The Burmese President's Office released a statement on Nov. 23 that said the two countries should work together to provide Burmese migrant workers with official documentation instead of deporting them.

"If the [documentation] process is halted it will have adverse impact on the interest of both countries and workers' rights," the office said. "So, Myanmar will insist on extending the [registration] term."

The Thai government has already extended the nationality verification deadline several times, most recently pushing it back from June 14 to Dec. 14.

Thailand started the so-called Nationality Verification process in 2009 requiring all migrant workers to verify their nationality with their home country and be issued temporary passports, after which they are granted a two-year Thai work permit.

There are verification centers in Bangkok, Samut Sakorn, Samut Prakan, Surat Thani, Chiang Mai, Chiang Rai, Tak and Ranong.

More than two million Burmese are estimated to be working in Thailand, around one million of which remain unregistered, according to the Burmese government.
Andy Hall, a migration expert at Mahidol University in Bangkok, said around 300,000 Burmese registered workers had not yet verified their nationality, while unregistered workers were not eligible for this procedure under Thai law.

Both groups face deportation, he said, unless Burma and Thailand could agree on a new system of migrant worker registration and an extension of the nationality verification deadline—but Thailand has so far stuck to its current plans.

"The approach of the [Burmese] government is commendable, but Thailand has been very unreasonable," Hall said, adding that large-scale deportation of Burmese workers by Thai authorities is now looming.

"They [Thai officials] said they're going to ramp up the deportation process next year," he said. "At least one million are at risk of deportation … it should be an issue of concern to the international community."

If Thailand does not extend the deadline, Burma has asked that all migrants are sent back through formal channels to prevent exploitation, he added.

Most Burmese migrants are employed as cheap laborers in Thai fisheries, garment factories, the construction industry or work as domestic servants.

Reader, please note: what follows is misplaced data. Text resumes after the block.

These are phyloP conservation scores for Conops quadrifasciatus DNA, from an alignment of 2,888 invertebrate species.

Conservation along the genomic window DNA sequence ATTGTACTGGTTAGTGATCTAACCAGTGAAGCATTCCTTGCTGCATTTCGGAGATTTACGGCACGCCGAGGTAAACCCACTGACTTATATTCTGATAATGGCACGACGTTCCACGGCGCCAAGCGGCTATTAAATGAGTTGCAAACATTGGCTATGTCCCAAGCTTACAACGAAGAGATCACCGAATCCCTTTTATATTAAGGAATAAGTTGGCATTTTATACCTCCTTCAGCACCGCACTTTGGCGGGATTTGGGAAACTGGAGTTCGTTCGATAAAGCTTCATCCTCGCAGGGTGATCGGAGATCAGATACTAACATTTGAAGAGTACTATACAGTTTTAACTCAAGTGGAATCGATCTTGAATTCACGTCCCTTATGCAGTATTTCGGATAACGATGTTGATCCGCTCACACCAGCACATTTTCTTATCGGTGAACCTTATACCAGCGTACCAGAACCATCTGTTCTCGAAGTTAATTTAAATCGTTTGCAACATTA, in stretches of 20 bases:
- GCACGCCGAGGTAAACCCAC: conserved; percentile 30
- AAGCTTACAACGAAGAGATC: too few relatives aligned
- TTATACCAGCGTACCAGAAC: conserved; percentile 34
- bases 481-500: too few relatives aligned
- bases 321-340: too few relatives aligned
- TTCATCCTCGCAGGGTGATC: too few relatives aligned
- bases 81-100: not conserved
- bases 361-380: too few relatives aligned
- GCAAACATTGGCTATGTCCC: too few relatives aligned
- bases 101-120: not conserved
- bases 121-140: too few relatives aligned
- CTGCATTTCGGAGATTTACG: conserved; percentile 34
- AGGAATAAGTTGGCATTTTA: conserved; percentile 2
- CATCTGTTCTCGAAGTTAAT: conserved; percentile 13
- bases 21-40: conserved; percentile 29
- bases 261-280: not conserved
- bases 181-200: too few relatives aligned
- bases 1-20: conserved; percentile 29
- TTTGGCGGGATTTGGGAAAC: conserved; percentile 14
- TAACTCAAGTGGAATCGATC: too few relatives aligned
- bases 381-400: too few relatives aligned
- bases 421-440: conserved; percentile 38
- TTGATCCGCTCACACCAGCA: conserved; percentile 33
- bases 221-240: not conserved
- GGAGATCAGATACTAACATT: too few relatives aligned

Many are forced to pay off Thai police in order to obtain legal documents or remain employed, while illegal, unregistered workers are at risk of exploitation and abuse by employers, according to labor rights advocates.

Monday 26 November 2012

Terrorized, starving and homeless: Myanmar's Rohingya still forgotten

Source CNN, 26 Nov
By Dan Rivers, CNN
November 26, 2012 -- Updated 1109 GMT (1909 HKT)

Myanmar's minorities fight for survival

  • Rohingya are a stateless Muslim minority living in Myanmar's Rakhine state
  • Thousands have been forced to flee the region amid persecution from Buddhist majority
  • They are driven to refugee camps where conditions are extremely poor
  • U.S. President Barack Obama raised the issue during his recent visit to Myanmar

Sittwe, Myanmar (CNN) -- It's been three years since I reported on the plight of the Rohingya Muslim people of western Myanmar and neighboring Bangladesh.

We called our documentary "A Forgotten People," and it looked at appalling incidents where boatloads of refugees fleeing poverty and persecution arrived in Thailand only to be towed back out to sea and abandoned by the Thai security forces. Hundreds died or went missing.

WATCH: The Forgotten People: Part 1 | Part 2 | Part 3

Since then, the Rohingya have remained off the political agenda in western countries.

But now that's changing. U.S. President Barack Obama addressed their plight during his recent visit to Yangon. The lukewarm response he got in the auditorium was nothing to the vitriol he got online. Even mentioning the name Rohingya is controversial for some in Myanmar.